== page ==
Facebook abuses market power with data collection from multiple sites, Germany says
07 Feb 2019 12:00 am by Matthew Newman
Facebook has abused its market power by making the use of its social network conditional on the collection of user data from multiple sources, the German competition authority said today.
While Facebook won’t have to pay a fine, it will have to change the way it collects data from users in Germany. The authority said that Facebook can only use data from other sources if it has users' "voluntary consent."
If consent is not given, "Facebook will have to substantially restrict its collection and combining of data," the authority said. Facebook was ordered to develop plans to make this possible.
The Bundeskartellamt’s probe of Facebook has been closely watched because it’s one of the first cases in which complex issues involving Big Data and competition law are colliding.
The decision isn't final, and Facebook has one month to file an appeal.
Under the decision, Facebook "will no longer be allowed to force its users to agree to the practically unrestricted collection and assigning of non-Facebook data to their Facebook user accounts," the authority said.
The German authority found that Facebook gathers data from social networking services WhatsApp and Instagram, which it owns, as well as third-party apps and websites, without users’ knowledge or agreement. This is a breach of German data-protection rules, the authority said.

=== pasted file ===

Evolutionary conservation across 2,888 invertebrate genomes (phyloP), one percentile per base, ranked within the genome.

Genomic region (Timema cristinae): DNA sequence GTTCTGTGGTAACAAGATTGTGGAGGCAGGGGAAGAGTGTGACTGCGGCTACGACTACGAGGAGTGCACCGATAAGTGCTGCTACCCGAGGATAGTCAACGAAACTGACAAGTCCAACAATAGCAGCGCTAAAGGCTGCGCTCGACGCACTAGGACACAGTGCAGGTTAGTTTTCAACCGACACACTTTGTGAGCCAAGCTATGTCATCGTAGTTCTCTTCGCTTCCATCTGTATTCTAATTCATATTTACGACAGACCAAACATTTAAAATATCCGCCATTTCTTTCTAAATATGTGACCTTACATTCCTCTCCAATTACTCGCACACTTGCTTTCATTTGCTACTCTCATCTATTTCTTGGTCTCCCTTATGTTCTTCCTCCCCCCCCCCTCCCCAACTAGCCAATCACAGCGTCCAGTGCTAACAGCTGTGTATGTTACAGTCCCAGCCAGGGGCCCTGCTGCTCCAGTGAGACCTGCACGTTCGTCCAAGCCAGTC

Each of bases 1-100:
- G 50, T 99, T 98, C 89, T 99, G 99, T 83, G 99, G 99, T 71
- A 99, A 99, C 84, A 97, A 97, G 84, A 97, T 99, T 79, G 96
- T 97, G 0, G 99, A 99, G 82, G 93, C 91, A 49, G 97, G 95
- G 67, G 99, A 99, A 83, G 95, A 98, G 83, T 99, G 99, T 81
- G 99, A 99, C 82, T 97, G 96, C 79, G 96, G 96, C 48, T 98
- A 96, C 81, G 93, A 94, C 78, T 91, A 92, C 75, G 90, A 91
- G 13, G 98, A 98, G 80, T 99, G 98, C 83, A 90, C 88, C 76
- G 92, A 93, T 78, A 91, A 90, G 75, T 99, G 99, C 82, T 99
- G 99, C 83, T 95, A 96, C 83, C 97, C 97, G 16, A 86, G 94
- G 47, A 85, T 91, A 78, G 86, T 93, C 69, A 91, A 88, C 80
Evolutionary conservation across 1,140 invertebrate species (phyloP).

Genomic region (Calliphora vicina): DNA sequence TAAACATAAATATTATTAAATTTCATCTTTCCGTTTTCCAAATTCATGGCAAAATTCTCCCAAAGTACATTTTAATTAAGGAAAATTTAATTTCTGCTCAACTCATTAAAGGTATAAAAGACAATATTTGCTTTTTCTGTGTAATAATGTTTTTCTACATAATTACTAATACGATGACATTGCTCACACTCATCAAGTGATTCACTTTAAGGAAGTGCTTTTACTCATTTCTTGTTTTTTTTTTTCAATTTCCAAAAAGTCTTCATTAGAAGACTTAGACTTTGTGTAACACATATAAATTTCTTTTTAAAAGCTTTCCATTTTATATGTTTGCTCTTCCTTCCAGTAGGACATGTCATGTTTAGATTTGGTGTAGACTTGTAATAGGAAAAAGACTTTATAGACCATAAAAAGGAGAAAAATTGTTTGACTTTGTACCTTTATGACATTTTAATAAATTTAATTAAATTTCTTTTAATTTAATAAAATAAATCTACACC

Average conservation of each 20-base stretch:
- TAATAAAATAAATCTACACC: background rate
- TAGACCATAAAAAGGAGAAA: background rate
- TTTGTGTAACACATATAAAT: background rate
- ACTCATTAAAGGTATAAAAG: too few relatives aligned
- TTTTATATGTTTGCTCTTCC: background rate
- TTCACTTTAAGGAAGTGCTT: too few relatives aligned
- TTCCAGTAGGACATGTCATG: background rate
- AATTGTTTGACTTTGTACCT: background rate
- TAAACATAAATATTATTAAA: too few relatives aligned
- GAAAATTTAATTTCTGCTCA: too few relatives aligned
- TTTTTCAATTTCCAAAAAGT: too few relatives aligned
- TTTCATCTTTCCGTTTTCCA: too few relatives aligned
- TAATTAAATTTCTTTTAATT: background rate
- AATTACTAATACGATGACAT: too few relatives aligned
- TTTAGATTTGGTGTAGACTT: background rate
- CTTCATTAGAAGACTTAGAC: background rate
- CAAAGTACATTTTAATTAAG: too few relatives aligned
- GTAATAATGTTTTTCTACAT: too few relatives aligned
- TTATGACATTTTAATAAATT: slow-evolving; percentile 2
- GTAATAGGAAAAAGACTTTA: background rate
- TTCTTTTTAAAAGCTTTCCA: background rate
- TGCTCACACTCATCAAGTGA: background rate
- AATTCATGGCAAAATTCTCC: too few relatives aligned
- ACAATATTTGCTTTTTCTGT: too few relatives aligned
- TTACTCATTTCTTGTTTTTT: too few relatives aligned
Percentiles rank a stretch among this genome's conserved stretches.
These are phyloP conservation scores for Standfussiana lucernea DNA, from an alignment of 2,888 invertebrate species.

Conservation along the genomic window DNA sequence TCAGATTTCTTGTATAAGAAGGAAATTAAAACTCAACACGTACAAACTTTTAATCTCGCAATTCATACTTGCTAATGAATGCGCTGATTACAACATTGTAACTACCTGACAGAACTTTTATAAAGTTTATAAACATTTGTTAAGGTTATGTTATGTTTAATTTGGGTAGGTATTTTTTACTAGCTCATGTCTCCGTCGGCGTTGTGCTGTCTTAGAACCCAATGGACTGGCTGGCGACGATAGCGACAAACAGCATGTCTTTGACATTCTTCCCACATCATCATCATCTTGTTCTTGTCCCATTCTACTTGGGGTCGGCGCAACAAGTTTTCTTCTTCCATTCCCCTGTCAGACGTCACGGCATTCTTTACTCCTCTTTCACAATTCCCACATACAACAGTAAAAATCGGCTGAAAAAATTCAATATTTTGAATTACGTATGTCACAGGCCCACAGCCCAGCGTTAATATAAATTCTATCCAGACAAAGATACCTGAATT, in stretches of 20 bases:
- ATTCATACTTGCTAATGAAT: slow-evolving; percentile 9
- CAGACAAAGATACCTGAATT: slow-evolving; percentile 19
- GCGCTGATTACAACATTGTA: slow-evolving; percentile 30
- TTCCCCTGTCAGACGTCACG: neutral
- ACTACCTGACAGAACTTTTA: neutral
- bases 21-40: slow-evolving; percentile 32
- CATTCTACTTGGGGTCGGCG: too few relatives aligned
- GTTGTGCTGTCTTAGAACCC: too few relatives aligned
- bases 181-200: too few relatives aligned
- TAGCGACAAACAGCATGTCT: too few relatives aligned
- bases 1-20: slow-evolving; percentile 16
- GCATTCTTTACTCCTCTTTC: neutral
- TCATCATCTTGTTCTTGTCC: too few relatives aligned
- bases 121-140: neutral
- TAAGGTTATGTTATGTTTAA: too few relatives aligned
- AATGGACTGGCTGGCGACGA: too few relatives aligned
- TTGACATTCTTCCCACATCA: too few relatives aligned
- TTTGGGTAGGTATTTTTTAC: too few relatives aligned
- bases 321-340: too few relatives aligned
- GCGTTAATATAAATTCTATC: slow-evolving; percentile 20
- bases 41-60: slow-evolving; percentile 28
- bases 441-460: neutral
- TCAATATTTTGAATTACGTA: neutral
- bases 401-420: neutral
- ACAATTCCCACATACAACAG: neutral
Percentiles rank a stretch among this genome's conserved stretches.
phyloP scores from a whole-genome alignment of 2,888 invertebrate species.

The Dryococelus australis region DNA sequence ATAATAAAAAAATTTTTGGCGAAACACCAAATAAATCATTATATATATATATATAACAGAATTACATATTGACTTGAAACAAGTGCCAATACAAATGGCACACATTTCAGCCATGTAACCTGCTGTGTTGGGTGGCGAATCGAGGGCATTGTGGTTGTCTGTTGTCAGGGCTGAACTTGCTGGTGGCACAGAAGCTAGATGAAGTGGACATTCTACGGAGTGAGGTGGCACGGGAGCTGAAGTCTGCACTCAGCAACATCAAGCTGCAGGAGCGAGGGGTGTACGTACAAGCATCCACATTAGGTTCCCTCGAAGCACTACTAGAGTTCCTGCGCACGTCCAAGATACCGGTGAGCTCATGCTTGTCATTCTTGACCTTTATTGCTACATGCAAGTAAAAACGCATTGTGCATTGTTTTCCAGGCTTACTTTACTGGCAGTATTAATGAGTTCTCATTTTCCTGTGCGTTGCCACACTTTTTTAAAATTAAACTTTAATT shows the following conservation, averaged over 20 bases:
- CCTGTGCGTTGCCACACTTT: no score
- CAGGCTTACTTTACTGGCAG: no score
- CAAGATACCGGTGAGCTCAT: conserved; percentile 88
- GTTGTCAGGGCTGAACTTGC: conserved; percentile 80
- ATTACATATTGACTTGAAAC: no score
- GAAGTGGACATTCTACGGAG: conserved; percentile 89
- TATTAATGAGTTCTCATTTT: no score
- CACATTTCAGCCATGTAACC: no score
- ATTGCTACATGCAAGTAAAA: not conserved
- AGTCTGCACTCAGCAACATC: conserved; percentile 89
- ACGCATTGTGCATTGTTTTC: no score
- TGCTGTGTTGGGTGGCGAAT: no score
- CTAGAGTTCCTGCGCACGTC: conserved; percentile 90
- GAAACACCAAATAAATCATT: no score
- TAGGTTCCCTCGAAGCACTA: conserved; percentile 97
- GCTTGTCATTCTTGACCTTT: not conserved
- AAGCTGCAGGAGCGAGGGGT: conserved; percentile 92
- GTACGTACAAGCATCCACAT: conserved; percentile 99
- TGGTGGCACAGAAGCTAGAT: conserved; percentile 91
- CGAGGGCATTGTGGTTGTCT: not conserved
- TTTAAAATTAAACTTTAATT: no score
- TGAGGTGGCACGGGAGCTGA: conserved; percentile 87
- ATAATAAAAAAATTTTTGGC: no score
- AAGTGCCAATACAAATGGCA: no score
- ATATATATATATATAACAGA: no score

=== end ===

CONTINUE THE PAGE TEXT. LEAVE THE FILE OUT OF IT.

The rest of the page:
"By combining data from its own website, company-owned services and the analysis of third-party websites, Facebook obtains very detailed profiles of its users and knows what they are doing online,” Andreas Mundt, the authority's president, said in the statement.
Facebook also abused its market power by merging data from users’ Facebook accounts with information taken from these other sites, the Bundeskartellamt said.
Facebook said in a statement that it will appeal the decision.
The company said the German authority has misinterpreted its compliance with EU data-protection rules and overlooked how it actually processes data.
Facebook, whose EU base is in Ireland, said that under EU rules the Irish data protection authority should ensure its compliance with data-protection regulations, not the Bundeskartellamt.
The social network has also argued that its popularity in Germany doesn't mean that it has market dominance, and it’s just “one part of how people interact.”
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